Does an Illinois employer violate Title VII's anti-retaliation provision by suing a worker who has filed a discrimination claim? If the employer's suit is defensive (a counterclaim or affirmative defense to the employee's claim), almost certainly not. But other kinds of litigation by employers against employee-claimants might constitute forbidden retaliation.
Title VII of the Civil Rights Act of 1964, which prohibits workplace discrimination, (1) depends for its success on employees' willingness to file complaints and act as witnesses. (2) It establishes an administrative procedure whereby the Equal Employment Opportunity Commission ("EEOC") receives employee complaints and works with state and local agencies to settle disputes. (3) But a complainant must file a charge of discrimination to set the process in motion, (4) after which the EEOC may exercise its broad investigatory powers. (5)
In short, Title VII only works if employees feel free to approach officials with their grievances. (6) To that end, the anti-retaliation provision of Title VII, section 704(a), prohibits an employer from retaliating against an employee who makes a charge, testifies, assists, or participates in a Title VII investigation, proceeding, or hearing or otherwise opposes unlawful employment practices. (7)
Workplace retaliation like termination or demotion is clearly forbidden. But does an employer's filing a lawsuit against a claimant constitute retaliation? The short an swer in the seventh circuit, unlike in many other circuits: almost certainly not if the litigation is defensive, such as a counterclaim or affirmative defense to the claimant's lawsuit. On the other hand, if your employer client is using litigation as a sword and not a shield, it might be a different story.
This article looks at the anti-retaliation provision of Title VII and the Supreme Court's Burlington case and related cases that expanded its scope. It also looks at the cases out of the seventh circuit and the northern district, which have held that while 1) there is a presumption against regarding employer litigation against employees as retaliation, 2) that presumption can neverthe less be overcome when an employer initiates litigation against an employee, but 3) defensive litigation by an employer is almost certainly not Title VII retaliation.
Retaliatory conduct defined
An employee who (i) opposes an unlawful employment practice under Title VII and (ii) was the object of an adverse employment action that (iii) was caused by his opposition to the unlawful employment practice (8) is a victim of retaliation. And an employee who reasonably believes he is opposing an unlawful employment practice is engaging in statutorily protected expression. (9) Employers, then, are broadly prohibited from taking adverse action against an employee for opposing an unlawful employment practice. (10)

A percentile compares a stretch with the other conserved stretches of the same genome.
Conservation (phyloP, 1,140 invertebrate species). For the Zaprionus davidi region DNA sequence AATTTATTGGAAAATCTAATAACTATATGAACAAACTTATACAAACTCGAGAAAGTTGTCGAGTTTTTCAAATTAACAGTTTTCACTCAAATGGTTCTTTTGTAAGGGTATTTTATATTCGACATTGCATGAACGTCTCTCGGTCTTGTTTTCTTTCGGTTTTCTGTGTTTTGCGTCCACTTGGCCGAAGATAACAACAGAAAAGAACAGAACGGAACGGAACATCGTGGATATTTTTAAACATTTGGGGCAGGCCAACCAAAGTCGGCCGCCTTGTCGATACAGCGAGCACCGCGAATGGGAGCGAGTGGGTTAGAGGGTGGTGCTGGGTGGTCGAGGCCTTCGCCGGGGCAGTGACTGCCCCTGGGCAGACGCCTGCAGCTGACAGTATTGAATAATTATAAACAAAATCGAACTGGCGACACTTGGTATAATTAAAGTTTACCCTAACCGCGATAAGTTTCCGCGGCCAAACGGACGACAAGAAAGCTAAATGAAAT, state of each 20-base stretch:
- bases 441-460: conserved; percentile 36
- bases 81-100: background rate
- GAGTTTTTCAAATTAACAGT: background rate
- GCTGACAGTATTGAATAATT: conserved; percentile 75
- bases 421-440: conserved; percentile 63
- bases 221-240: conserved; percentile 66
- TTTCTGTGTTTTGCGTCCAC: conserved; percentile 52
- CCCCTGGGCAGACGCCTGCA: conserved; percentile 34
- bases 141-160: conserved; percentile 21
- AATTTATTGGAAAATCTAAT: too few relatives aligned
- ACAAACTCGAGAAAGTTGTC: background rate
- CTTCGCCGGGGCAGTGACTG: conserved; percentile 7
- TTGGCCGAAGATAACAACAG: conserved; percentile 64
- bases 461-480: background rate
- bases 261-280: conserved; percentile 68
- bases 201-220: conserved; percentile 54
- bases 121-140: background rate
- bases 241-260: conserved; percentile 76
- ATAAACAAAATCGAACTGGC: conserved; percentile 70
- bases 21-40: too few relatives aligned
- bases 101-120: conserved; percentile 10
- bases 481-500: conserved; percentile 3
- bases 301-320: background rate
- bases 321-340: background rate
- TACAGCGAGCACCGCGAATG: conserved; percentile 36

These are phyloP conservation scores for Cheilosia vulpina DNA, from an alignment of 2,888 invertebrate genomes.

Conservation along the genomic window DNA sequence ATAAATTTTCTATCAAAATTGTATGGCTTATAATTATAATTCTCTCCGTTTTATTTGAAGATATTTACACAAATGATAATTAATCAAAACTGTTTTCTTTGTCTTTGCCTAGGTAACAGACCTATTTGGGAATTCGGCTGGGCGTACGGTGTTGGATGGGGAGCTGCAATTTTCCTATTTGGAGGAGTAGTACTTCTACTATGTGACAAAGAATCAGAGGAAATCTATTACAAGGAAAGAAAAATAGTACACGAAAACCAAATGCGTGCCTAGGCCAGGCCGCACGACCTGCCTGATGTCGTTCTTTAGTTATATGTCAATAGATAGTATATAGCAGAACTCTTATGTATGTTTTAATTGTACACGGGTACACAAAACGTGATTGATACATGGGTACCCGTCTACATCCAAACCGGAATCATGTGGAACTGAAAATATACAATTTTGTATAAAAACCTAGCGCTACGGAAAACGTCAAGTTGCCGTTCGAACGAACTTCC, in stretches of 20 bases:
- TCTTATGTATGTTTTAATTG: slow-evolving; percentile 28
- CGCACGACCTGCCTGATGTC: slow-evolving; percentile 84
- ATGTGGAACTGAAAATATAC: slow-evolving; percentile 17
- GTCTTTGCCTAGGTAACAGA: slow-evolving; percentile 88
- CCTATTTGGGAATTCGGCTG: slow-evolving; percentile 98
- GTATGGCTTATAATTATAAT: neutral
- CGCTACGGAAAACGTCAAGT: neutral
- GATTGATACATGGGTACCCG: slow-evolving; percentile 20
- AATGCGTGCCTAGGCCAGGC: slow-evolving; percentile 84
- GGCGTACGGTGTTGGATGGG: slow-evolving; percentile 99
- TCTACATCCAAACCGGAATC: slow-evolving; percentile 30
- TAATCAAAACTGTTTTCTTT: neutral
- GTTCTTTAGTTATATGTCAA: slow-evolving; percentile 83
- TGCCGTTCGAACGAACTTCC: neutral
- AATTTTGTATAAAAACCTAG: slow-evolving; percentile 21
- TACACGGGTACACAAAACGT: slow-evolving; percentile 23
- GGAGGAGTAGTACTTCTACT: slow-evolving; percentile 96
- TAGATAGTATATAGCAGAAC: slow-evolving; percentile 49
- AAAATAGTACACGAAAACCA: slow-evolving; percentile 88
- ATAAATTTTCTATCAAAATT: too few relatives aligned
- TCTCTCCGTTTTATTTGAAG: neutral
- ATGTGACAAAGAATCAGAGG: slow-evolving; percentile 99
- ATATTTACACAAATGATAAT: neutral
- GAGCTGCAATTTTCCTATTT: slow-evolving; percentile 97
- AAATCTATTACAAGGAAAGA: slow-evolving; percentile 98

Employee filing and the retaliation proscription. For employees who believe they have been subjected to discriminatory conduct, filing a discrimination charge with the EEOC effectively reports discrimination to the appropriate governmental authorities. Upon receiving the charge, the EEOC investigates and usually issues a finding.
Afterwards, the employee may bring a civil action against the employer. An employee in Illinois preserves his right to bring a lawsuit against the employer, provided the charge of discrimination was filed with the EEOC within 300 days of the last discriminatory act. (11)
Beyond providing legal recourse for the employee, filing a charge is also a protected activity under Title VII. (12) As a result, the employer may not retaliate against the employee by discharge, discipline, or the like. (13) Indeed, once the employee has filed a discrimination charge, any adverse action he or she suffers as a result can be the basis for a Title VII retaliation claim. (14)
Employer litigation as retaliation.
To what extent does the proscription against retaliation apply to legal action against employees rather than adverse treatment in the workplace? (15) Attorneys for the employer will almost certainly deny allegations of wrongdoing, but might also consider asserting affirmative defenses, counterclaims, and even bringing a separate cause of action against the employee. Will that be perceived as an attempt to intimidate and harass a civil rights claimant?
If so, the employer might be subject to additional liability under Title VII. At the very least, the employee may file an additional charge of discrimination. He or she might also plead a prima facie case of Title VII retaliation if the action is taken against the employee within a suspiciously short period after the charge or complaint is filed. (16)
Burlington expands the definition of forbidden retaliation
In 2006, the United States Supreme Court ruled in the seminal Burlington N & Santa Fe Ry Co v White (17) case that section 704(a) protects an employee from retaliatory action by the employer even if it does not directly alter the terms and conditions of employment.
The Court also answered the...